Pray, then, but do not neglect to act, as a community, a state and a nation. Pray that we make the right moral choices on November 4th, and in the days to come, Pray that we avoid the traps and snares that our enemies lay for us, to deny us the kingdom of God on earth, as it is in heaven.

Wednesday, October 8, 2008

Tattoos for gays

Thinking Anglicans covers the opinions of The Rev. Peter Mullen, chaplain to the London Stock Exchange, and their fallout, news articles in The Times, Telegraph, Guardian, Independent and BBC. Link to it here.
After being rebuked by his bishop, Rev. Mullen made a "full and complete apology" for remarks he claimed were attempts at humour (can't resist the British spelling).

Is Father Mullen so insulated from the real world that he cannot distinguish really funny comments from really offensive ones? Is he so ignorant of history that he fails to recognize the connection between his allegedly humourous proposal and the tattooing of Jews in the Third Reich? No sooner did I read this article in TA than I made that connection.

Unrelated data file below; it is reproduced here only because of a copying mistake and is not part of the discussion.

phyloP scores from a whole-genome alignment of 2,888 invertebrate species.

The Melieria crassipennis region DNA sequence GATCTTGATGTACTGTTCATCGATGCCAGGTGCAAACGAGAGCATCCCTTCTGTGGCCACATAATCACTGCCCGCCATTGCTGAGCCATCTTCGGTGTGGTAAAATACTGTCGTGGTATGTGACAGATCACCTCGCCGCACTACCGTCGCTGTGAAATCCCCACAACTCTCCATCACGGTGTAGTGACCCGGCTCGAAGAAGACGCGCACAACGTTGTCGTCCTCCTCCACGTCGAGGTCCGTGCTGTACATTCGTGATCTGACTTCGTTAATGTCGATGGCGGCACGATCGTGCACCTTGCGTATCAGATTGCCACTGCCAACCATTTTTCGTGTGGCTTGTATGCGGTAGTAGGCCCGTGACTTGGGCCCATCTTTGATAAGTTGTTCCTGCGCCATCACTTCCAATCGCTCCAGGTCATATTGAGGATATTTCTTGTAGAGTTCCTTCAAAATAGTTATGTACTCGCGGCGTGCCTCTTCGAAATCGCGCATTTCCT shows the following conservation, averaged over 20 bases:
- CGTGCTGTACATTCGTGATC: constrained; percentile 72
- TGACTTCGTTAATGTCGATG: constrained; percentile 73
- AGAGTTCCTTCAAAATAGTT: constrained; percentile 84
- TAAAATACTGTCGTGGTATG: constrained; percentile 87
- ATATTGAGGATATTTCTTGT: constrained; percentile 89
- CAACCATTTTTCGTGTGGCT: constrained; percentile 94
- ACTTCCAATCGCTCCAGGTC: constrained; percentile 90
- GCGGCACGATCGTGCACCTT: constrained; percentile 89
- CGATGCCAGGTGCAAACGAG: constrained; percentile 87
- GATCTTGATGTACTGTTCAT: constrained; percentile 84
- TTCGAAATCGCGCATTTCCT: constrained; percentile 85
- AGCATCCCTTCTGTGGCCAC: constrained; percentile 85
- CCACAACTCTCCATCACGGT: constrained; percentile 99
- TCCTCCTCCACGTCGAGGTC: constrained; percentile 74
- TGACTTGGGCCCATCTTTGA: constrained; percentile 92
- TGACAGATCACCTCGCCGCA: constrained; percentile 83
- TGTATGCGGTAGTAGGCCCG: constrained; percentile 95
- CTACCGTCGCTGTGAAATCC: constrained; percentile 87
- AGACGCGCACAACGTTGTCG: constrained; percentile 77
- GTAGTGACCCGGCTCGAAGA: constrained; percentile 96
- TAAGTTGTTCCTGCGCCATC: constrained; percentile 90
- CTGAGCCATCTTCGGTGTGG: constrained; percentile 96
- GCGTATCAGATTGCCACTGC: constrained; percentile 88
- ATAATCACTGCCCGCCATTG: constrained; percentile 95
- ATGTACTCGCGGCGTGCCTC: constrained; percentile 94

It would be a real laugh-riot if Peter Mullen just cut to the chase: re-open the camps, gas all gays and throw them in the ovens. It took the Third Reich years to get to that point, presumably to acclimate the populace to the treatment of their Jewish, gay and Communist neighbors as sub-human. That's the end objective, though, isn't it, and the same reason for working to achieve it. Gays aren't really human. Heteros can fall in love, form bonds of affection that last a lifetime, commit to each other; gays can only copulate.